Andrea Zalis broke the career scoring record by pouring in 22 points in the senior's last game of her career.
Westminster ends the season 9-15 overall and 7-9 in the conference.
"I can't say enough about (senior captains) Bailey Mitchell and Andrea Zalis," said Westminster Head Coach Tracey Braden. "They are the heartbeat of our team and great leaders."
Coming into tonight's game, Zalis needed just 13 points to break the career scoring record previously set by Leigh Ann Lutz in the 2013-14 seaon at 1,366 points. Zalis totaled 22 to make the new record 1,375.
"I am so proud of Dre (Zalis)," said Braden. "She earned her records. Nothing was given to her. Her grit and dedication to be the best player she could be is unmatched. I wish I could have 10 players just like her."
The Blue Jays got behind early in the first quarter after the Red Devils put up 22 points to Westminster's 14.
Westminster fell behind by double-digits in the second quarter when Eureka went on a 12-0 run. Zalis added six straight points to answer, but Eureka ended the half leading 42-32.
Zalis opened the half with a three-pointer to put Westminster back within seven points. The Blue Jays continued to trade baskets with the Red Devils for the remainder of the quarter, finding themselves behind by 14 points with 10 minutes to play.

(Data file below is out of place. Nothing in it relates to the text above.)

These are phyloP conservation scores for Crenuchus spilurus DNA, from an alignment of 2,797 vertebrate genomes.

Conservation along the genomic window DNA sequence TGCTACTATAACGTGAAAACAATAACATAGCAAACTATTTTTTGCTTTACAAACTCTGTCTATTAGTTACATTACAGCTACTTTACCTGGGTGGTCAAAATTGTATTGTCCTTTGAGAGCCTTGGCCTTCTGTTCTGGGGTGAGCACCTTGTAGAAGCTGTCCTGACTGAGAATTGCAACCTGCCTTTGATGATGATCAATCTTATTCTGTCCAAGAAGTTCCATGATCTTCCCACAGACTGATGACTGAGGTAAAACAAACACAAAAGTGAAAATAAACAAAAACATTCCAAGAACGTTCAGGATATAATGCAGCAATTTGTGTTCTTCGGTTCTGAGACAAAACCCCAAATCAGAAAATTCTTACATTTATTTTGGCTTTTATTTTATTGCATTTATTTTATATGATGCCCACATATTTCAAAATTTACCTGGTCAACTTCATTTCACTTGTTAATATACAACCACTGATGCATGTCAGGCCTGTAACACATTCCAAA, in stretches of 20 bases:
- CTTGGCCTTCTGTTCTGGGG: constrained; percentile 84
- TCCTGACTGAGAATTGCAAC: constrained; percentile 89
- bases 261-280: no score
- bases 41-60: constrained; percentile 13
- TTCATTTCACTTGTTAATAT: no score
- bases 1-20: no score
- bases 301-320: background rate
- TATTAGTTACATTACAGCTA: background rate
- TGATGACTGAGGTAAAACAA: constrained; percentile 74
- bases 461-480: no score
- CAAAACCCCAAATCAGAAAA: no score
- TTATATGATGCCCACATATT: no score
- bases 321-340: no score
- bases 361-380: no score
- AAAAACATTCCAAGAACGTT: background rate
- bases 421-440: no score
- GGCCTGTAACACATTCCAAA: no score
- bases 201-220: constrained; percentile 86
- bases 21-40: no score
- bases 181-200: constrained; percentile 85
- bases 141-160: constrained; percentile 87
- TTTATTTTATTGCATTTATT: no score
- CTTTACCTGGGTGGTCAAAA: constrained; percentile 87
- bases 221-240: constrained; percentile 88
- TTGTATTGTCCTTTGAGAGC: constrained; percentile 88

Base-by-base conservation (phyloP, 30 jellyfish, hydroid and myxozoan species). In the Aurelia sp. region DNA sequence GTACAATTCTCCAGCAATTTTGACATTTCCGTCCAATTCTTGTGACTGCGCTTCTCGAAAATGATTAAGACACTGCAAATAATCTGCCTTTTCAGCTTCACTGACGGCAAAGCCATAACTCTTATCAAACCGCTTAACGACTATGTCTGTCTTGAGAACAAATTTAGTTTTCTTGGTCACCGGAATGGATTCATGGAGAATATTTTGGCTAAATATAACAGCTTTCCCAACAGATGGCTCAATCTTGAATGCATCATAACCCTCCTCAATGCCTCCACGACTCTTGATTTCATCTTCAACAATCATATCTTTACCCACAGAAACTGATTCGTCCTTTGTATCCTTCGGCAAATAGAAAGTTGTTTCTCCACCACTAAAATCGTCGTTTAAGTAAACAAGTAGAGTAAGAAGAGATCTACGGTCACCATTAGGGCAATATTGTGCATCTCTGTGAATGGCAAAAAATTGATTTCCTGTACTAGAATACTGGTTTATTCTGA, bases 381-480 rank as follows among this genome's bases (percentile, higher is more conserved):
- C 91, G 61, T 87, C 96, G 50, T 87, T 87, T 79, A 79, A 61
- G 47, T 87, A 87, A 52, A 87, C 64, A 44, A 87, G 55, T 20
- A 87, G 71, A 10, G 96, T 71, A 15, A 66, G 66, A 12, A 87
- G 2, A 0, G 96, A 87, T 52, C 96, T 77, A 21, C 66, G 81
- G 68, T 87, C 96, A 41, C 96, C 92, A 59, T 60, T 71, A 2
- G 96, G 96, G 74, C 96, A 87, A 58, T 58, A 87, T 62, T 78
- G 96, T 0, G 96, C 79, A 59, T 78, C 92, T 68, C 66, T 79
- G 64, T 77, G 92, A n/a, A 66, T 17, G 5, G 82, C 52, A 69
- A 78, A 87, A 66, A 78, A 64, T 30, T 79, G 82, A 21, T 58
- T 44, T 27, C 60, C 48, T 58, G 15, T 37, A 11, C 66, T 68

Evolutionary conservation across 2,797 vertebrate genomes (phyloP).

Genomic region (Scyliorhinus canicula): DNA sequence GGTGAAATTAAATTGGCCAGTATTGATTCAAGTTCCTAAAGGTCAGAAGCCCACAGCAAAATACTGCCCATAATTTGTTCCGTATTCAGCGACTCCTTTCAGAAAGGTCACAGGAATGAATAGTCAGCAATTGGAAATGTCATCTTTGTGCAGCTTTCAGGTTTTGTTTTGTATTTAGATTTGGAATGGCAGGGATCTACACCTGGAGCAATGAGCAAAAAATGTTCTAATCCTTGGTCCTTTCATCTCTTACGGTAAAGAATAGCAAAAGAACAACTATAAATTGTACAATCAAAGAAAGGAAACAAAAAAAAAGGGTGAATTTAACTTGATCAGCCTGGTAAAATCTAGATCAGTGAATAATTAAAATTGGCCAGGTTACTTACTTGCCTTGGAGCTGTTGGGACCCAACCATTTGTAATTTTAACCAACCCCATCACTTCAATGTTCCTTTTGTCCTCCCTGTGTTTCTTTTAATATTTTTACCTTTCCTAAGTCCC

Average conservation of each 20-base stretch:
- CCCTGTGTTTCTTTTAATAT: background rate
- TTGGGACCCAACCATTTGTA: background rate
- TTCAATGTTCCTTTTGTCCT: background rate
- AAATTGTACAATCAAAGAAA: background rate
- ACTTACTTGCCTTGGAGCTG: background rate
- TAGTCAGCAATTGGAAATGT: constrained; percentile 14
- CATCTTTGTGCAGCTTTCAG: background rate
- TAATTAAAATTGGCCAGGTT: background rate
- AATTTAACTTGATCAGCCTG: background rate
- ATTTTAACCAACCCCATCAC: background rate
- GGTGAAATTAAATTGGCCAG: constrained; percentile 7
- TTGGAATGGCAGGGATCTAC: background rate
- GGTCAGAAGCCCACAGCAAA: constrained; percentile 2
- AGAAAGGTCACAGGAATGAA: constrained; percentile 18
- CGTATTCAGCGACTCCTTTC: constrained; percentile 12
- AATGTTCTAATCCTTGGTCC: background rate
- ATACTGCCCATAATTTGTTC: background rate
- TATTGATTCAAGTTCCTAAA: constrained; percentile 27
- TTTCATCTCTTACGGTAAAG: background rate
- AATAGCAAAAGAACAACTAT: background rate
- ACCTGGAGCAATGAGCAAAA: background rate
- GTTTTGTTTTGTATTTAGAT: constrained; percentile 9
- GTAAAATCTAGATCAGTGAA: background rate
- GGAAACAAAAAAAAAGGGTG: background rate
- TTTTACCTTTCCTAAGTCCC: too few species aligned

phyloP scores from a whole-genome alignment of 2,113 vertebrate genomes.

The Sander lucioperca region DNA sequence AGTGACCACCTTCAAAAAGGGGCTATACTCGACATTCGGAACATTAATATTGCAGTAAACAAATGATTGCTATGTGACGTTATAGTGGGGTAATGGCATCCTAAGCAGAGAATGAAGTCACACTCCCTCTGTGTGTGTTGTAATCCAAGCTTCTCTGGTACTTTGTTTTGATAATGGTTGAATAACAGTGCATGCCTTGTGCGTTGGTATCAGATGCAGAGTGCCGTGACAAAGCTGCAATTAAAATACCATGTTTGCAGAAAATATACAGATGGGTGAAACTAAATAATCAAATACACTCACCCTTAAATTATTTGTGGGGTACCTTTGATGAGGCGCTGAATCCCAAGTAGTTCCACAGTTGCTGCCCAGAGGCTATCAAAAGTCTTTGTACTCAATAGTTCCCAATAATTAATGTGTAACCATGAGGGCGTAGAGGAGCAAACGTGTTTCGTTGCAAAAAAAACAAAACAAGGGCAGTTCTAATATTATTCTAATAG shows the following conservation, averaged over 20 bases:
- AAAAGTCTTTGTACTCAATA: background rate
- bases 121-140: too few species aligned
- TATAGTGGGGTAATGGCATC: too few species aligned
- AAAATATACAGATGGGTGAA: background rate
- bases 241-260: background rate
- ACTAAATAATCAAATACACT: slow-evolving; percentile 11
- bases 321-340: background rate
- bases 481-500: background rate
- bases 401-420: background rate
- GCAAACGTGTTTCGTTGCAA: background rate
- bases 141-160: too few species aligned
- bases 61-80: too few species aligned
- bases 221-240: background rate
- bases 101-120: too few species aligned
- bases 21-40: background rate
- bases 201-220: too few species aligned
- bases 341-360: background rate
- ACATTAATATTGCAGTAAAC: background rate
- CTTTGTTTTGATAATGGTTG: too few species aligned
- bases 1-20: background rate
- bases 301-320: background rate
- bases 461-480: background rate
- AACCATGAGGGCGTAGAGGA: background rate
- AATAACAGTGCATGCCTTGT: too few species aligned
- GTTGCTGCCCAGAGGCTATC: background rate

Westminster was outscored 30-20 in the final quarter to make the final score 99-75 in favor of Eureka.
On top of Zalis' 22, Mikalyn Callahan scored a career-high 13 points while Savannah Hanning added 12 and Kelsey Ray poured in 11.
Zalis ends her career at the top of six records for Westminster. Along with the scoring record, she adds records for gameday points (35), gameday rebounds (tied at 17), season points (425), season rebounds (tied at 195) and career blocks (91).
STORY COURTESY OF WESTMINSTER COLLEGE SPORTS INFORMATION
"I hate for the season to end," said Braden. "I'm really proud of this group because of their desire to work and grow. They knew they were young and inexperienced, but they didn't let that shake them. They just kept showing up to practice wanting to work."